A regression model predicts one variable Y from one or more other variables X. The Y variable is called the dependent variable, the response variable or the outcome variable. The X variables are called independent variables, explanatory variables or predictor variables.
Each X variable can be a value that the experimenter manipulated, a treatment that the experimenter selected or assigned, or a value that the experimenter measures.
Each independent variable can be: continuous (e.g., age, blood pressure, weight) or binary (e.g. gender, defining zero as male and one as female. These codes, of course, are arbitrary. When there are only two possible values for a variable, it is called a dummy variable.
Consult advanced texts if you need to use a categorical variable with three or more categories (e.g., four medical school classes, three different countries, or four different stages of cancer). Regression with a categorical variable with more than two categories is not straightforward, and it is easy to do it incorrectly.
The multiple regression model defines the dependent variable as a function of the independent variables and a set of parameters, also called regression coefficients. Regression methods find the values of each parameter that make the model predictions come as close as possible to the data. This approach is analogous to linear regression, which determines the values of the slope and intercept (the two parameters or regression coefficients of the model) to make the model predict Y from X as closely as possible.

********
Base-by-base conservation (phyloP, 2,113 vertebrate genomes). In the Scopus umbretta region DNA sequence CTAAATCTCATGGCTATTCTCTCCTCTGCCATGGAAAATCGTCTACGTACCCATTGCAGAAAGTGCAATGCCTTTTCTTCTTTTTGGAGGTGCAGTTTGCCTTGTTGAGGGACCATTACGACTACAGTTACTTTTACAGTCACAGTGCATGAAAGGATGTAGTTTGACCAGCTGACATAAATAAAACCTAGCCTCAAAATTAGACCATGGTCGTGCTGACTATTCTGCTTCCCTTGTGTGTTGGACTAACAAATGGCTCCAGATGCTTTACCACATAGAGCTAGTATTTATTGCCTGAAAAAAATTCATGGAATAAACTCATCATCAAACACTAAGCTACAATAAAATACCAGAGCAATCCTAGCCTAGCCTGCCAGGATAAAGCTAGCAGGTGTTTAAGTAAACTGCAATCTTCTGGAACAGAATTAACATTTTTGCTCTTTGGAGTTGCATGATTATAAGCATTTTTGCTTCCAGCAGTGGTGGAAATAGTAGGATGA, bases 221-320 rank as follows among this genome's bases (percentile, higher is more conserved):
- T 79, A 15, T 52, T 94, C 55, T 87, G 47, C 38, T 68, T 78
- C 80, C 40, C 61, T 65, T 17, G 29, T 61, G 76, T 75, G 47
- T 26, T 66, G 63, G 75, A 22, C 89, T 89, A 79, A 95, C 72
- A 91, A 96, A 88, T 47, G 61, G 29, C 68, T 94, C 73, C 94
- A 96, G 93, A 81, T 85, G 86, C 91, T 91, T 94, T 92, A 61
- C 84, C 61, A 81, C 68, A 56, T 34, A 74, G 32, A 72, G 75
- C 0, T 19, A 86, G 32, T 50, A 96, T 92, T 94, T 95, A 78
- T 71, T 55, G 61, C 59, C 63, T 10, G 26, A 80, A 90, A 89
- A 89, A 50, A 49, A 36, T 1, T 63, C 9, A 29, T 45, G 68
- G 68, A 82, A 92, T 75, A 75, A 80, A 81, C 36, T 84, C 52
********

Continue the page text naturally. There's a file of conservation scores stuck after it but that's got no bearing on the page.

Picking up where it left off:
Simple regression refers to models with a single X variable. Multiple regression, also called multivariable regression, refers to models with two or more X variables.
Although they are beyond the scope of this book, methods do exist that can simultaneously analyze several outcomes (Y variables) at once. These are called multivariate methods, and they include factor analysis, cluster analysis, principal components analysis, and multiple ANOVA (MANOVA). These methods contrast with univariate methods, which deal with only a single Y variable.
Note that the terms multivariate and univariate are used inconsistently. Sometimes multivariate is used to refer to multivariable methods for which there is one outcome and several independent variables (i.e., multiple and logistic regression). And sometimes univariate is used to refer to simple regression with only one independent variable.
Prism only performs linear multiple regression. This means that each parameter is linear with Y. If you made a graph of how Y changes as you change any parameter (while holding all the X values and all the other parameters constant), the graph would be a straight line.
It is certainly possible to write models with one Y variable and multiple X values related to Y via a nonlinear function. But Prism does not (yet) perform multiple nonlinear regression. Let us know, with details, if this would be helpful to you.